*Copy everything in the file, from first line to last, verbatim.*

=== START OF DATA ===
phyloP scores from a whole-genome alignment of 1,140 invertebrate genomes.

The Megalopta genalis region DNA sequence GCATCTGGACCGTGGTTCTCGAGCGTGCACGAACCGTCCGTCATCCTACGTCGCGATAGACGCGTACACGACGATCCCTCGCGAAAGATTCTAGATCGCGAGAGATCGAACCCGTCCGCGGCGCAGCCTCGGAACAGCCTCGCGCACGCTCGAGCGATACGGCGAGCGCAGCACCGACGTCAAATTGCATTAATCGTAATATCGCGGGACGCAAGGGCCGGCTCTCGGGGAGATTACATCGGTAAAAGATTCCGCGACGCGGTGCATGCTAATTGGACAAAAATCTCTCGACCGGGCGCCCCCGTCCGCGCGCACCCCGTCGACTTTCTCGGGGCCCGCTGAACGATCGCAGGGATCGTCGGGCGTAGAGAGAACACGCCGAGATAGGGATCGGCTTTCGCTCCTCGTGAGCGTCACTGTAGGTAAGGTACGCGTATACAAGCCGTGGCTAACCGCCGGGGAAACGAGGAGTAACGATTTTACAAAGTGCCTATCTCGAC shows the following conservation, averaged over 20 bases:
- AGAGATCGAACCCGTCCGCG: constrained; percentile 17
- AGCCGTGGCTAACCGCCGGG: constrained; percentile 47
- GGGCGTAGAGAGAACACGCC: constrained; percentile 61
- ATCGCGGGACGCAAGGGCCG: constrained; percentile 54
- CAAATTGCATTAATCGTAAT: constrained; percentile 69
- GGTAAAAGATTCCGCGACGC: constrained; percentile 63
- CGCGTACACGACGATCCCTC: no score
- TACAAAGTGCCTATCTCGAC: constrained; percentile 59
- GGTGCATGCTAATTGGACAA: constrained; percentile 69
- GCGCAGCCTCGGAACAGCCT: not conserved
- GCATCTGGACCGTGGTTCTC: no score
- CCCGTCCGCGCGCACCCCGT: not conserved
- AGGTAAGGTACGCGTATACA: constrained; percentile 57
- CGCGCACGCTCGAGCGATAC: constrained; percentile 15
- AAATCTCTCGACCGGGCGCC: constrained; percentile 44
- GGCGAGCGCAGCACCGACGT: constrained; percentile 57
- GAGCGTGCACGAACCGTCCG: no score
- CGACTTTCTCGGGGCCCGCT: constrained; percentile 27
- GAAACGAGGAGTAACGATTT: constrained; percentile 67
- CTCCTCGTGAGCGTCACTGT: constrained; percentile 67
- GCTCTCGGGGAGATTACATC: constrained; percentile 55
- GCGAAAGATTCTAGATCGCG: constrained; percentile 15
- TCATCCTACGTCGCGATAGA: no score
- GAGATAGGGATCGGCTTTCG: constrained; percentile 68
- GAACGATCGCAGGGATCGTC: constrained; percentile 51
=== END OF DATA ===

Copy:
phyloP scores from a whole-genome alignment of 1,140 invertebrate genomes.

The Megalopta genalis region DNA sequence GCATCTGGACCGTGGTTCTCGAGCGTGCACGAACCGTCCGTCATCCTACGTCGCGATAGACGCGTACACGACGATCCCTCGCGAAAGATTCTAGATCGCGAGAGATCGAACCCGTCCGCGGCGCAGCCTCGGAACAGCCTCGCGCACGCTCGAGCGATACGGCGAGCGCAGCACCGACGTCAAATTGCATTAATCGTAATATCGCGGGACGCAAGGGCCGGCTCTCGGGGAGATTACATCGGTAAAAGATTCCGCGACGCGGTGCATGCTAATTGGACAAAAATCTCTCGACCGGGCGCCCCCGTCCGCGCGCACCCCGTCGACTTTCTCGGGGCCCGCTGAACGATCGCAGGGATCGTCGGGCGTAGAGAGAACACGCCGAGATAGGGATCGGCTTTCGCTCCTCGTGAGCGTCACTGTAGGTAAGGTACGCGTATACAAGCCGTGGCTAACCGCCGGGGAAACGAGGAGTAACGATTTTACAAAGTGCCTATCTCGAC shows the following conservation, averaged over 20 bases:
- AGAGATCGAACCCGTCCGCG: constrained; percentile 17
- AGCCGTGGCTAACCGCCGGG: constrained; percentile 47
- GGGCGTAGAGAGAACACGCC: constrained; percentile 61
- ATCGCGGGACGCAAGGGCCG: constrained; percentile 54
- CAAATTGCATTAATCGTAAT: constrained; percentile 69
- GGTAAAAGATTCCGCGACGC: constrained; percentile 63
- CGCGTACACGACGATCCCTC: no score
- TACAAAGTGCCTATCTCGAC: constrained; percentile 59
- GGTGCATGCTAATTGGACAA: constrained; percentile 69
- GCGCAGCCTCGGAACAGCCT: not conserved
- GCATCTGGACCGTGGTTCTC: no score
- CCCGTCCGCGCGCACCCCGT: not conserved
- AGGTAAGGTACGCGTATACA: constrained; percentile 57
- CGCGCACGCTCGAGCGATAC: constrained; percentile 15
- AAATCTCTCGACCGGGCGCC: constrained; percentile 44
- GGCGAGCGCAGCACCGACGT: constrained; percentile 57
- GAGCGTGCACGAACCGTCCG: no score
- CGACTTTCTCGGGGCCCGCT: constrained; percentile 27
- GAAACGAGGAGTAACGATTT: constrained; percentile 67
- CTCCTCGTGAGCGTCACTGT: constrained; percentile 67
- GCTCTCGGGGAGATTACATC: constrained; percentile 55
- GCGAAAGATTCTAGATCGCG: constrained; percentile 15
- TCATCCTACGTCGCGATAGA: no score
- GAGATAGGGATCGGCTTTCG: constrained; percentile 68
- GAACGATCGCAGGGATCGTC: constrained; percentile 51